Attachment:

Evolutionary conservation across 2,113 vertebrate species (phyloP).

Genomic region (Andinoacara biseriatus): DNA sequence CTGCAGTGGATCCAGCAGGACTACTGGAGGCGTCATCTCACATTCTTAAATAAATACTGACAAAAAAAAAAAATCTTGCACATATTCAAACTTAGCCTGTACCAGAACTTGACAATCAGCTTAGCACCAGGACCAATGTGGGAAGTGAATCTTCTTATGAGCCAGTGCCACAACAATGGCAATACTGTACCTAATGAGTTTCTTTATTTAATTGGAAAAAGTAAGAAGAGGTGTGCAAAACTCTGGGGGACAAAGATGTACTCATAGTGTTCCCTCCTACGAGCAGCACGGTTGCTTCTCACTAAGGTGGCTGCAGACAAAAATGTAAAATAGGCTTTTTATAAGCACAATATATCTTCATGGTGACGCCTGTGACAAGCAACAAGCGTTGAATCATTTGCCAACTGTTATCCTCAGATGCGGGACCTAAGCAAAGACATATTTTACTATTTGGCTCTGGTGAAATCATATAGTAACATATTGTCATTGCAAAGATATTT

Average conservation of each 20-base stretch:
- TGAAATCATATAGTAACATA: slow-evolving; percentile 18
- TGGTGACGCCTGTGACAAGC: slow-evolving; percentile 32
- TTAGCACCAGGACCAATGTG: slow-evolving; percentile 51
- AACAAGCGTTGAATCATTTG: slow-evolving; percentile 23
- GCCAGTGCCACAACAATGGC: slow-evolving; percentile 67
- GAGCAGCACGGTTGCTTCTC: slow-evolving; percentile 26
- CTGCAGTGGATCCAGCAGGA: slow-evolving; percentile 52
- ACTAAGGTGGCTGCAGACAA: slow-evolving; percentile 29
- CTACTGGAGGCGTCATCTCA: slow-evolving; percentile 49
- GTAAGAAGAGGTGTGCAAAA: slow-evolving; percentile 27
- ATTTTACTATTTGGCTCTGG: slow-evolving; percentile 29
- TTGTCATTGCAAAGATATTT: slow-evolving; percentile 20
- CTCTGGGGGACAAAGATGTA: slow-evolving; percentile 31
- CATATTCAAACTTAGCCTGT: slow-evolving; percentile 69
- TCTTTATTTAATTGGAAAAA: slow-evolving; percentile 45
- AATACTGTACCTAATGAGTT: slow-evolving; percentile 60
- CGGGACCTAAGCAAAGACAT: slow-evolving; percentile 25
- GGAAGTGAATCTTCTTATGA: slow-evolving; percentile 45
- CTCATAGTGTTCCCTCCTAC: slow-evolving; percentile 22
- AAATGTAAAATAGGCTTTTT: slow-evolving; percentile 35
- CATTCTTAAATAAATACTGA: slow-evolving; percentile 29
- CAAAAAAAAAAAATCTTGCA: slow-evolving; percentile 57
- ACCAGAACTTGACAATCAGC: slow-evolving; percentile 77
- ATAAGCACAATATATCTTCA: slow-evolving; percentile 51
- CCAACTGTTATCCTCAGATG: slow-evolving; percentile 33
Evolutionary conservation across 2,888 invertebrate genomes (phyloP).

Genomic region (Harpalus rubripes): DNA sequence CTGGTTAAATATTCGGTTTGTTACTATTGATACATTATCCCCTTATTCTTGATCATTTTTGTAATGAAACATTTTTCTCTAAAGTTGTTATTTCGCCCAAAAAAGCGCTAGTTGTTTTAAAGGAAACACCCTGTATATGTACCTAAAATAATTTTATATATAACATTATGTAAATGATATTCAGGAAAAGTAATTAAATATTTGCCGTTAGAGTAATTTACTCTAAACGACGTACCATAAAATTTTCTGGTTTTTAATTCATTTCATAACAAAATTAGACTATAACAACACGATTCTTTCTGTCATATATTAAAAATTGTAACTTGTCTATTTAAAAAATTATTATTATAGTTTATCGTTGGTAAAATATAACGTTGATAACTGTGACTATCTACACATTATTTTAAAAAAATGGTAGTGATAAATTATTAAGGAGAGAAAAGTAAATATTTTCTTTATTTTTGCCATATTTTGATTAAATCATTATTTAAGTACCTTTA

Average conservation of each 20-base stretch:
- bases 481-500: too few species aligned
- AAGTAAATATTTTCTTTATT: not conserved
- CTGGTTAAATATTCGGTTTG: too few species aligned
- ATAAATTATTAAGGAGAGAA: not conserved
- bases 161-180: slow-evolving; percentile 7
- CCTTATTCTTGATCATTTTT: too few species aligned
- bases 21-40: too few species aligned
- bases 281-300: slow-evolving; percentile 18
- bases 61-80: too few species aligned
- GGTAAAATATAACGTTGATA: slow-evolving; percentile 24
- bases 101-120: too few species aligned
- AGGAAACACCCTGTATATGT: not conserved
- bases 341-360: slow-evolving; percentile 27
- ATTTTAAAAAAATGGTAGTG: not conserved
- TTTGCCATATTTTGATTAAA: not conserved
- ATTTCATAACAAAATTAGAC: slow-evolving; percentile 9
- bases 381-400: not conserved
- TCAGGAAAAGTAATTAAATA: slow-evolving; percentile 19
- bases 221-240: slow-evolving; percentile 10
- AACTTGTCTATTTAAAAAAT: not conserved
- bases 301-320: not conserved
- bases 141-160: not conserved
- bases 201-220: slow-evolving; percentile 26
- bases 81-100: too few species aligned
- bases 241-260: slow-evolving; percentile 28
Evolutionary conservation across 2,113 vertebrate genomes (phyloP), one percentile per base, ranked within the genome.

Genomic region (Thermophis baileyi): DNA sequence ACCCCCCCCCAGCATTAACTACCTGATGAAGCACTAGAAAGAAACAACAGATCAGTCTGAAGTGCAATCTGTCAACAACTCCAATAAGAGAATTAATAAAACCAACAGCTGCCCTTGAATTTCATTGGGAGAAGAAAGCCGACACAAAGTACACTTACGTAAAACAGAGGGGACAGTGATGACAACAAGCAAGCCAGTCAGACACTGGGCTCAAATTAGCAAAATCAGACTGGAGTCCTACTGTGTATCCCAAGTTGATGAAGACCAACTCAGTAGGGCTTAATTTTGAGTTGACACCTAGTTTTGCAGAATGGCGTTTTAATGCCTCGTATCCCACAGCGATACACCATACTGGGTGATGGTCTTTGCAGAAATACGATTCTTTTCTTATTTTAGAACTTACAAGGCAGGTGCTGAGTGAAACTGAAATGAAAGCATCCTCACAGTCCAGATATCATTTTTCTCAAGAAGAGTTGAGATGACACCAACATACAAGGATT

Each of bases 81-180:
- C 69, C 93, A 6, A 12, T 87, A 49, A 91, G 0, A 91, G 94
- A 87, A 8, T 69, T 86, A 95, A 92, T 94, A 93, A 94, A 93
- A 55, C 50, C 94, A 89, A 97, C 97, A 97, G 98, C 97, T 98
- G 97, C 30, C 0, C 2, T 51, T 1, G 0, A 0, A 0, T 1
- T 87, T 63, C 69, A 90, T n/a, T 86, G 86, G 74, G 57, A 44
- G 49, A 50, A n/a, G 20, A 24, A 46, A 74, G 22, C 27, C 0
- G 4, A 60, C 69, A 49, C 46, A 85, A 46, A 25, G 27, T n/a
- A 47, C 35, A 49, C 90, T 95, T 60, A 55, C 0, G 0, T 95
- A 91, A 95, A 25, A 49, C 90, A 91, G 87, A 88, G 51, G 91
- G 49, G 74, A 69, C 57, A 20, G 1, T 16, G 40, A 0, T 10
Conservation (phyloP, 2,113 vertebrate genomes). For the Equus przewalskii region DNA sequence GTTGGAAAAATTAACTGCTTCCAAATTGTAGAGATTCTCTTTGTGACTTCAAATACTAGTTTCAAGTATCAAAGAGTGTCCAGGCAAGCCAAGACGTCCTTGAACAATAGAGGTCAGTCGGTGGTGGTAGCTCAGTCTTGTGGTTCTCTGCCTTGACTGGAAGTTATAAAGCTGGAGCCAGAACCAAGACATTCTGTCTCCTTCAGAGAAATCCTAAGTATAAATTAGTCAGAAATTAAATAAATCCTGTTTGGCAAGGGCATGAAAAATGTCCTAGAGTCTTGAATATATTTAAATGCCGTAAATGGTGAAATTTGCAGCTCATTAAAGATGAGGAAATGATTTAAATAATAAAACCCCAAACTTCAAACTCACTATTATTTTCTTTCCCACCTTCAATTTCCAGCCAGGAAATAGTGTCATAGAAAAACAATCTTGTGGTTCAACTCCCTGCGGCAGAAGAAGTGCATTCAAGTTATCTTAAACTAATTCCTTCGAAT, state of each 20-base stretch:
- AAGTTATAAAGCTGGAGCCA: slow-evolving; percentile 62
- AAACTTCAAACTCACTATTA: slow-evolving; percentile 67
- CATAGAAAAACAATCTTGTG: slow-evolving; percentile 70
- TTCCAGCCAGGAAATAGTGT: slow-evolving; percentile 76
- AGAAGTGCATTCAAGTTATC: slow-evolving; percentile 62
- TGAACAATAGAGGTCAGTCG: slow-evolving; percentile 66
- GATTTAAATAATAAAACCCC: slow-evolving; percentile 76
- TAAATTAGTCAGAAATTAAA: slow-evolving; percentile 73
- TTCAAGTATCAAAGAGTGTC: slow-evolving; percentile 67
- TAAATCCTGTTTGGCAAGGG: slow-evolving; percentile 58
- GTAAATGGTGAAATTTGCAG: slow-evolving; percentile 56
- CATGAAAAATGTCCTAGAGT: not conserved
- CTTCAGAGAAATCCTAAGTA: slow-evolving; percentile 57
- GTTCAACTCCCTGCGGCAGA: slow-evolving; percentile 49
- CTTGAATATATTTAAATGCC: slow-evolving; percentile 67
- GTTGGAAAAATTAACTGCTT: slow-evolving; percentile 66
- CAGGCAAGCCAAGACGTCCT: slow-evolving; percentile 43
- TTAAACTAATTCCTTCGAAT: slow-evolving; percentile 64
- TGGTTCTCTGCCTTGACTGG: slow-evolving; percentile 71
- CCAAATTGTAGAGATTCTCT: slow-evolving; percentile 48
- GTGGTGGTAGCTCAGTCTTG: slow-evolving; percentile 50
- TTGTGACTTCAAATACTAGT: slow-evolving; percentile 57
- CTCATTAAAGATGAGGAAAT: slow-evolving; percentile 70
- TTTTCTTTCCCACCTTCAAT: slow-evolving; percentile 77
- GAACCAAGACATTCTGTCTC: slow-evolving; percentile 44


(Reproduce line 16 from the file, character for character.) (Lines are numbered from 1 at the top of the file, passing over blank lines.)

- CTCTGGGGGACAAAGATGTA: slow-evolving; percentile 31